Jetzt soll sich Alan Wilder geäußert haben. In Internet kursiert ein angebliches Zitat von Alan, er würde darüber nachdenken, mit den Jungs auf. Alan Charles Wilder ist ein englischer Musiker, Komponist, Arrangeur und Produzent. Bekannt wurde Wilder hauptsächlich als Mitglied der Band Depeche Mode. - Wer schon immer wie Alan Wilder wohnen wollte, hat jetzt die Gelegenheit dazu. Allerdings ist die Möglichkeit eher theoretischer Natur.
Alan Wilder aus Wikipedia, der freien Enzyklopädie
Alan Charles Wilder ist ein englischer Musiker, Komponist, Arrangeur und Produzent. Bekannt wurde Wilder hauptsächlich als Mitglied der Band Depeche Mode, darüber hinaus ist er Kopf des Musikprojekts Recoil. Alan Charles Wilder (* 1. Juni in London) ist ein englischer Musiker, Komponist, Arrangeur und Produzent. Bekannt wurde Wilder hauptsächlich als. Zehn Jahre ist es her, dass Alan Wilder zuletzt mit Depeche Mode auf der Bühne stand – und noch immer besteht Hoffnung, dass er bei der. Alan Charles Wilder ist ein englischer Musiker, Komponist, Arrangeur und Produzent. Bekannt wurde Wilder hauptsächlich als Mitglied der Band Depeche Mode. Recoil / Alan Wilder - Official Page. Gefällt Mal. Visit: internetpoliticsecpr.eu.uk to find out everything about RECOIL 'A STRANGE HOUR IN. Alan Wilder war von 19Keyboarder bei Depeche Mode. Wilder arbeitete vor allem im Studio und war als "musikalischer Direktor" (Dave Gahan). Jetzt soll sich Alan Wilder geäußert haben. In Internet kursiert ein angebliches Zitat von Alan, er würde darüber nachdenken, mit den Jungs auf.
Zehn Jahre ist es her, dass Alan Wilder zuletzt mit Depeche Mode auf der Bühne stand – und noch immer besteht Hoffnung, dass er bei der. - Wer schon immer wie Alan Wilder wohnen wollte, hat jetzt die Gelegenheit dazu. Allerdings ist die Möglichkeit eher theoretischer Natur. alan charles Wilder on Instagram: “mhmmm that eyeliner though #alancharleswilder #alanwilder #depechemode #recoil #wilderforalan #hottestcrush”.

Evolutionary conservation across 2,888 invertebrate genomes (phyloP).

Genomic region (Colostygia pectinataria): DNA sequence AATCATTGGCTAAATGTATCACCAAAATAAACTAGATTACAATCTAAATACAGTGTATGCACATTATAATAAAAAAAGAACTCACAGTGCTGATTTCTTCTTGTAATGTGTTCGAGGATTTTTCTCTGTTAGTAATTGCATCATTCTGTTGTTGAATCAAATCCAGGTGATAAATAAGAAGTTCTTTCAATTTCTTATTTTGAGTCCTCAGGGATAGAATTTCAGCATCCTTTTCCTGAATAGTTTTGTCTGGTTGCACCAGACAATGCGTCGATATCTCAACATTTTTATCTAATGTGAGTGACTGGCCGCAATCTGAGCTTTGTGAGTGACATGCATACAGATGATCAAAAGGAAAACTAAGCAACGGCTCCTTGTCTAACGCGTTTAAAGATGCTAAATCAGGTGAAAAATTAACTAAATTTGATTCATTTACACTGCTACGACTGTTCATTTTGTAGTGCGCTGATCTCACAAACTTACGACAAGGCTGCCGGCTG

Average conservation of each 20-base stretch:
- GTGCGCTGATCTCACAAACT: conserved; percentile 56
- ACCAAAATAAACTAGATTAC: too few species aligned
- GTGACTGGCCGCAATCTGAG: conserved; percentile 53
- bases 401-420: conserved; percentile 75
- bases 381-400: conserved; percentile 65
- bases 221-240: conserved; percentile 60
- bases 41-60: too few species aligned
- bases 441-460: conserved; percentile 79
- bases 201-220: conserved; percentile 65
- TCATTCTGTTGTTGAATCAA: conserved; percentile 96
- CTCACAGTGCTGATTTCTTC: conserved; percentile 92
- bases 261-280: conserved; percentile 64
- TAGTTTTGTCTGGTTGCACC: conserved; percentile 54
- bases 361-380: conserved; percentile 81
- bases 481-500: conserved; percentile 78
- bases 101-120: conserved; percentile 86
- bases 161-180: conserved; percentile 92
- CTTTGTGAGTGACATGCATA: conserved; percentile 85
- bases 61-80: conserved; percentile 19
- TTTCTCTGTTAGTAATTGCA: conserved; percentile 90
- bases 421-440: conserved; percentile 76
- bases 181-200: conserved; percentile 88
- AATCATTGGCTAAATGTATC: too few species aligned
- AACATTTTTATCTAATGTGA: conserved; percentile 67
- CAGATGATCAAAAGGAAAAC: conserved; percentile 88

Self as Depeche Mode. Alternate Names: Depeche Mode. Edit Did You Know? Personal Quote: We seem to have learnt nothing from past experiences and our so called 'civilised' world is still awash with personal and global atrocities.
From suicide bombings in the Middle East, to ethnic cleansing in the Balkans; from the homophobic rhetoric of the Christian fundamentalist preacher, to the activities of Western governments engaged in their 'war on terror'.
We are all 'subhuman' in Trivia: By the time he graduated to St. Clement Danes Grammar School at the age of 11, he was already way ahead of his music class having added the flute as a second instrument and soon became a leading member of his School orchestra and 4-school Brass Band.
He continued to study the piano independently until his interest in Bach and Beethoven was being replaced by Bowie and Bolan, and his desire to Nickname: Slick, Charlie.
Star Sign: Gemini. Edit page. November Streaming Picks. Holiday Picks. What to Stream on Prime Video. During his tenure from to June , Wilder's musical vision and attention to detail were integral to the development and ultimate success of the group.
He would go on to expand the Recoil music project he began in , through which he has produced three EPs, three LPs, and a compilation album supported by an international tour spanning forty-four dates.
During the recording of Depeche Mode's album Songs Of Faith And Devotion , Wilder began to grow dissatisfied with the internal relations, working conditions, and overall life as a member of the group.
He would later state that he came to the final decision to leave Depeche Mode over the course of the Devotional and Exotic tours.